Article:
“Low interest and low profits of merchandise are two events, that mutually forward each other, and are both originally derived from that extensive commerce, which produces opulent merchants, and renders the monied interest considerable. Where merchants possess great stocks, whether represented by few or many pieces of metal, it must frequently happen, that, when they either become tired of business, or leave heirs unwilling or unfit to engage in commerce, a great proportion* of these riches naturally seeks an annual and secure revenue. The plenty diminishes the price, and makes the lenders accept of a low interest. This consideration obliges many to keep their stock in trade, and rather be content with low profits than dispose of their money at an under value. On the other hand, when commerce has become** extensive, and employs*** large stocks, there must arise rivalships among the merchants, which diminish the profits of trade, at the same time that they encrease the trade itself. The low profits of merchandise induce the merchants to accept more willingly of a low interest, when they leave off business, and begin to indulge themselves in ease and indolence. It is needless, therefore, to enquire which of these circumstances, to wit,* low interest or low profits, is the cause, and which the effect. They both arise from an extensive commerce, and mutually forward each other… An extensive commerce, by producing large stocks, diminishes both interest and profits; and is always assisted, in its diminution of the one, by the proportional sinking of the other. I may add, that, as low profits arise from the encrease of commerce and industry, they serve in their turn to its farther encrease,** by rendering the commodities cheaper, encouraging the consumption, and heightening the industry. And thus… interest is the*** barometer of the State, and its lowness is a sign almost infallible of the flourishing of a people” (l.c., pp. 334-36).
[(C) Massie. Interest as Part of Profit. The Level of Interest Explained by the Rate of Profit]
[Joseph Massie,] An Essay on the Governing Causes of the Natural Rate of Interest; wherein the Sentiments of Sir William Petty and Mr. Locke, on that Head, are considered, London, 1750.
“It appears from these several Extracts, that Mr. Locke attributes the Government of the natural Rate of interest to the Proportion which the Quantity of Money in a Country bears to the Debts of its Inhabitants one amongst another, and to the Trade of it; and that Sir William Petty makes it depend on the Quantity of Money alone; so they only differ in regard to Debts” (pp. 14-15). |XX-1294a||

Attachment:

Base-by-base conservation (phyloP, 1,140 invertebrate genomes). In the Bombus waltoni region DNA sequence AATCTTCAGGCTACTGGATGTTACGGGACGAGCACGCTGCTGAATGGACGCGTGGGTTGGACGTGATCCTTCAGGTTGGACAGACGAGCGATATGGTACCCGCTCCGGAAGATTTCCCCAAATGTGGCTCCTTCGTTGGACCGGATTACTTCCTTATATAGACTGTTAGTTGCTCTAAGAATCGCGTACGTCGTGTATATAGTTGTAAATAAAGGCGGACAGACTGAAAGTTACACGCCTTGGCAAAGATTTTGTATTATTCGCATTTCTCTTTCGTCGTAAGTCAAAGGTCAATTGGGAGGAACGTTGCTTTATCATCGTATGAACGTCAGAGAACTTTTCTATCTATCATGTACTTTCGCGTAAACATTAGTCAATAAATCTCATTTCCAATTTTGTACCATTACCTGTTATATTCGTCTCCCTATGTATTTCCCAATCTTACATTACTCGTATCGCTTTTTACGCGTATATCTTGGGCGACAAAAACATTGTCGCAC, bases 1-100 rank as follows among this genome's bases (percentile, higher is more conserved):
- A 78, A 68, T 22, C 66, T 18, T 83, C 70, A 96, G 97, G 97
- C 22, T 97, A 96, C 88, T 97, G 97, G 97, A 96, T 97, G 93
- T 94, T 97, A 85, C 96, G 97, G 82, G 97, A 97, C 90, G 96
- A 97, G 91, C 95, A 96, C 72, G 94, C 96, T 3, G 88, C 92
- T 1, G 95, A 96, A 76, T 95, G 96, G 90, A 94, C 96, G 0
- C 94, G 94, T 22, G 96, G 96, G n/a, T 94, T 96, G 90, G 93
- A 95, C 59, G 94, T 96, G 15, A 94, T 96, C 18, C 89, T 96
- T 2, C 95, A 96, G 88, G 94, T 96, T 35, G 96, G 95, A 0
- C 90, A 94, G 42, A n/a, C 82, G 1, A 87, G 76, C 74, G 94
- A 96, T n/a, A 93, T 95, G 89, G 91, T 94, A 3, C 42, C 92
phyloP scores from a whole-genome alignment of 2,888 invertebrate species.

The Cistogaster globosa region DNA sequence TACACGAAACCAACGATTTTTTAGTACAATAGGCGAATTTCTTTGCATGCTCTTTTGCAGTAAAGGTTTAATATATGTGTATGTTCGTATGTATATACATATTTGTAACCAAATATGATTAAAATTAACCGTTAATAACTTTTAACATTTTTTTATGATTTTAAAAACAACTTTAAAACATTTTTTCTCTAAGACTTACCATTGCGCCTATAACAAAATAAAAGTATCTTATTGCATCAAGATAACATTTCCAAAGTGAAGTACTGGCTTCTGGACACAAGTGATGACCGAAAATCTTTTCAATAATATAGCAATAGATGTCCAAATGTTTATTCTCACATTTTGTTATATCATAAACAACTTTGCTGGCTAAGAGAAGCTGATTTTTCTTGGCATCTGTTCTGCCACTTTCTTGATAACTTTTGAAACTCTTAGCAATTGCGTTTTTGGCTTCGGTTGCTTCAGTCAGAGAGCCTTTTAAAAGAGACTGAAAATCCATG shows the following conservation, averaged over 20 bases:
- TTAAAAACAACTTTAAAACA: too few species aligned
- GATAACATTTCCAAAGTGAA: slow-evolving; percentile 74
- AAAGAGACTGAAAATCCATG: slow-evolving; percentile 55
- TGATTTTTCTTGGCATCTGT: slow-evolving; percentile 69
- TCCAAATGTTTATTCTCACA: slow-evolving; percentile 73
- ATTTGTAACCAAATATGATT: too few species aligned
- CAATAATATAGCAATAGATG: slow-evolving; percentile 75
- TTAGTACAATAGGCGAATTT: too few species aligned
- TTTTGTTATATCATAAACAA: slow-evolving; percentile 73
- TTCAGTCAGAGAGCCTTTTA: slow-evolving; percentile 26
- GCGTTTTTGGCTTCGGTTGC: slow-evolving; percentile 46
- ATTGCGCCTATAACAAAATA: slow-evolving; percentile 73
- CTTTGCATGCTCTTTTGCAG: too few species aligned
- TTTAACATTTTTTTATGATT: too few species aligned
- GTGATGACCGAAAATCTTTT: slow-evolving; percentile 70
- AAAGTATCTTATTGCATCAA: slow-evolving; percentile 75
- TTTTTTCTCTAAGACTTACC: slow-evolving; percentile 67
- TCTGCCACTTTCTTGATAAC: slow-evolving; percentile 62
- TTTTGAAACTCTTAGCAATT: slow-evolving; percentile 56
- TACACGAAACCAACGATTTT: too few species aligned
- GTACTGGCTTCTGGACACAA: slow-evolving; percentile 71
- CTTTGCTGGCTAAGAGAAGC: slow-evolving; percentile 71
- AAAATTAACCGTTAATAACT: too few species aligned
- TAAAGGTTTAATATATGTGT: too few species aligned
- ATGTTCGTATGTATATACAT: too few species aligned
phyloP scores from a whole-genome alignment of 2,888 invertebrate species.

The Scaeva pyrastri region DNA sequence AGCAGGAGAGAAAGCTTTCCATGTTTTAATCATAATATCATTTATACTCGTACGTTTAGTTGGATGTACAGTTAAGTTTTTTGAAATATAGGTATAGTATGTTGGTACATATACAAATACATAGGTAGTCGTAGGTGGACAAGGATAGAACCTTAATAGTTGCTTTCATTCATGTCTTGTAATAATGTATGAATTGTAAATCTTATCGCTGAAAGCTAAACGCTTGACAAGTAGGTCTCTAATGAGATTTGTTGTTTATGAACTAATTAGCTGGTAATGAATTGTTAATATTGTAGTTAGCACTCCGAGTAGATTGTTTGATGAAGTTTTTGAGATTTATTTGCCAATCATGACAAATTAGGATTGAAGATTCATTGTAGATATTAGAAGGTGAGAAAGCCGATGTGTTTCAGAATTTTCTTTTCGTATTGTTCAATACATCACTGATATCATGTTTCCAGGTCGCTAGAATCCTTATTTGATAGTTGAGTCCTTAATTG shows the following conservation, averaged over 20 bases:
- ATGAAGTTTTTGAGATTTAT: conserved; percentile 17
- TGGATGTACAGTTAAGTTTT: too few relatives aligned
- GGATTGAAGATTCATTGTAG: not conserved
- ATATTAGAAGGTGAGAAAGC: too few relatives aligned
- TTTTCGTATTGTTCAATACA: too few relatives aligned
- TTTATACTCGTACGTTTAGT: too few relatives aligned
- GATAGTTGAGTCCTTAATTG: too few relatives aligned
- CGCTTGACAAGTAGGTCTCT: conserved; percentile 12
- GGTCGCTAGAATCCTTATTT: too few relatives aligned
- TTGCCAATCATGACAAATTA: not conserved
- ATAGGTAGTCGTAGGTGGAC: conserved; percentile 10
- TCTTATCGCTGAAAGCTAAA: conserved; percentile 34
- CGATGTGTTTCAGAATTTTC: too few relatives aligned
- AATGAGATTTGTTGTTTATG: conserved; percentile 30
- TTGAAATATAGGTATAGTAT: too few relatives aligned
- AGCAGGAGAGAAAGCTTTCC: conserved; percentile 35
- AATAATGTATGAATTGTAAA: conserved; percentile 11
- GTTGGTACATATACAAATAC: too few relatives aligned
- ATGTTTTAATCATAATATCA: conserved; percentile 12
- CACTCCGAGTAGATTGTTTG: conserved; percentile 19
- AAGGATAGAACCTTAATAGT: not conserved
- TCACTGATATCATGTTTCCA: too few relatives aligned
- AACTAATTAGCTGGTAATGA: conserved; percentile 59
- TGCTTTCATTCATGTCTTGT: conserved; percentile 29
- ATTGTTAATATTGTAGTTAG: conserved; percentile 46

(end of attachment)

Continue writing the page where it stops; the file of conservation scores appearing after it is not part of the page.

||XXI-1300| Rich people, “instead of employing their Money themselves, [..,] let it out to other People for them to make Profit of, reserving for the Owners a Proportion of the Profits so**** made: But when the Riches of n Country are dispersed into so many Hands, and so equally divided, as not to leave many People enough to maintain two Families, by employing it in Trade, there can be little borrowing; for 20,000 l.***** when it belongs to one Man, may be lent, because the Interest of it will keep a Family, but if it belongs to ten Men, it cannot he lent, because the Interest […] will not keep ten Families” (pp. 23-24).
“All Reasoning about natural Interest from the Rate which the Government pays for Money, is, and unavoidably must be fallacious; Experience has shown us, they neither have a agreed nor preserved a Correspondence with each other; and Reason tells us never can; for the one has its Fouadation in Profit, and the other in Necessity; the former of which has Bounds, but the latter none: The Gentleman who borrows Money to improve his Land, and the Merchant or Tradesman who borrow to carry on Trade, have Limits, beyond which they will not go; if they can get 10 per cent by Money, they may give 5 per cent for it; but they will not give 10; whereas he who borrows through Necessity, has nothing else to determine by, and this admits of no Rule at all” (pp. 31-32).
“The Equitableness of taking Interest, depends not upon a Man’s making or not making Profit by what be borrows, but upon its” (the money borrowed) “being capable of producing Profit if right y employed” (p. 49). “If that which Men pay as Interest for what they borrow, be apart of the profits it is capable of producing, this Interest must always be govern’d by those Profits” (p. 49).
“What Proportion of these Profits do of Right belong to the Borrower, and what to the Lender; and this there is no other Method of determining, than by the Opinions in Borrowers and Lenders in general; for Right and Wrong in this Respect, are only what common Consent makes” (p. 49).
“This Rule of dividing Profits is not however to be apply’d particularly to every Lender and Borrower, but to Lenders and Borrowers in general… remarkably great and small Gains are the Rewards of Skill, and the Want of Understanding, which Lenders have nothing at all to do with; for as they will not suffer by the one, they ought not to benefit by the other. What has been said of particular Men in the same Business is applicable to particular Sorts of Business” (p. 50).